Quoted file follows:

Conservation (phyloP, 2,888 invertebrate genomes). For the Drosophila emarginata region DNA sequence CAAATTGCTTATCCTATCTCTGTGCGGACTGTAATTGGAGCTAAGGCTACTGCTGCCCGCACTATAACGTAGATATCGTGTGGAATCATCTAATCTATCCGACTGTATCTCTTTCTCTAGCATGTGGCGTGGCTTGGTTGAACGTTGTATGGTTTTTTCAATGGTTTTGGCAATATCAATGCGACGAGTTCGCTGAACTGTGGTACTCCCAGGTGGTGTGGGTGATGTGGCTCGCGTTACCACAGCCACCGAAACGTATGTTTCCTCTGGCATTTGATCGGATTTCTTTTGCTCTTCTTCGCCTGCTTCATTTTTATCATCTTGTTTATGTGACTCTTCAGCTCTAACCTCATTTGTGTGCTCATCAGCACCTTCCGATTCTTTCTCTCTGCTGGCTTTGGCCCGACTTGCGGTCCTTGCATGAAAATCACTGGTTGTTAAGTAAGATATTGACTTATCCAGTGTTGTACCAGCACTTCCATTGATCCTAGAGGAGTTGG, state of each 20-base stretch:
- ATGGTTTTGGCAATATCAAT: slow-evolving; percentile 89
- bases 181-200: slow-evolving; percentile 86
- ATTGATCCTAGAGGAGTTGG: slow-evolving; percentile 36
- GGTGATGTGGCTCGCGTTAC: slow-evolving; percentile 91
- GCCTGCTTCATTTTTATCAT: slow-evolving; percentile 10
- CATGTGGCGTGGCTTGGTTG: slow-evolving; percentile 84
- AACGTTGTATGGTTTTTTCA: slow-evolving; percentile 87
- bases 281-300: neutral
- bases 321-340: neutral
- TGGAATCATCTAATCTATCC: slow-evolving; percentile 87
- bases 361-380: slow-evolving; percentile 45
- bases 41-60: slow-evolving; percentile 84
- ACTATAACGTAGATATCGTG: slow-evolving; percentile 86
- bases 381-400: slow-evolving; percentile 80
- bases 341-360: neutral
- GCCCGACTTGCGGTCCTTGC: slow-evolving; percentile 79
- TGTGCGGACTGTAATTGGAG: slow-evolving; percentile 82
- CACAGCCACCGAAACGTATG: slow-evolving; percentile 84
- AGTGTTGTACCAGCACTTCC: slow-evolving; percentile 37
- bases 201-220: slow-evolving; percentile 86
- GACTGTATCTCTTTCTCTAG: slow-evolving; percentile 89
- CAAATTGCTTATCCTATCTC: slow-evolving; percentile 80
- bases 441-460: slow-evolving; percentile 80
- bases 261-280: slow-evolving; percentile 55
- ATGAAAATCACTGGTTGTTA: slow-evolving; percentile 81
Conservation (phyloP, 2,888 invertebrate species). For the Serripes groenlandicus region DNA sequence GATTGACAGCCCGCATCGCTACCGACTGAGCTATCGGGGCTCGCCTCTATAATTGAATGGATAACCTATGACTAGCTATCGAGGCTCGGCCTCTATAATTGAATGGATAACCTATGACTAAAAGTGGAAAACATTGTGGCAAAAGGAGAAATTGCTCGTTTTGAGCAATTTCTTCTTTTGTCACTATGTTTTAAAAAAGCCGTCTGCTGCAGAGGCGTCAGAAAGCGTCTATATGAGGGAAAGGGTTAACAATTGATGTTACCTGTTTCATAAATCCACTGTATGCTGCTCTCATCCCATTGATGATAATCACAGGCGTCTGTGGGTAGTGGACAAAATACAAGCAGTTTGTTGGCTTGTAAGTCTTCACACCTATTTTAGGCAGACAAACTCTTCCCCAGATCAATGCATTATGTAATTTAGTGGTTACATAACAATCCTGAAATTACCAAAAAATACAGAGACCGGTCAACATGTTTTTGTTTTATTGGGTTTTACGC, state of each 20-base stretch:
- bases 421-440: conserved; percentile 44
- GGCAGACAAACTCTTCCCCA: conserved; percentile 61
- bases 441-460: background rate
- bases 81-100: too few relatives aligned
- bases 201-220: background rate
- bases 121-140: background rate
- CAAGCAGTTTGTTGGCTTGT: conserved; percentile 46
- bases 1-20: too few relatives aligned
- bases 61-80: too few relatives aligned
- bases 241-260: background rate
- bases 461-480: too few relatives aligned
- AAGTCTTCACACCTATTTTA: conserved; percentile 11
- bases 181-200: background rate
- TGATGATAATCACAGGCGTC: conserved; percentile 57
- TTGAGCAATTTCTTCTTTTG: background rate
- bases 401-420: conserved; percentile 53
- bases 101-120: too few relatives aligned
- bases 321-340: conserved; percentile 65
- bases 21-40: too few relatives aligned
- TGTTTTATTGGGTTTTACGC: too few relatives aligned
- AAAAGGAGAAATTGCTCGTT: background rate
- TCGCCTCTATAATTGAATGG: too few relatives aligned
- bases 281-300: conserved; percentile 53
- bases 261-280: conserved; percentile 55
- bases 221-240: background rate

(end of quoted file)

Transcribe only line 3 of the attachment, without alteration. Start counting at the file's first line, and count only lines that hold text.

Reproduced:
- bases 181-200: slow-evolving; percentile 86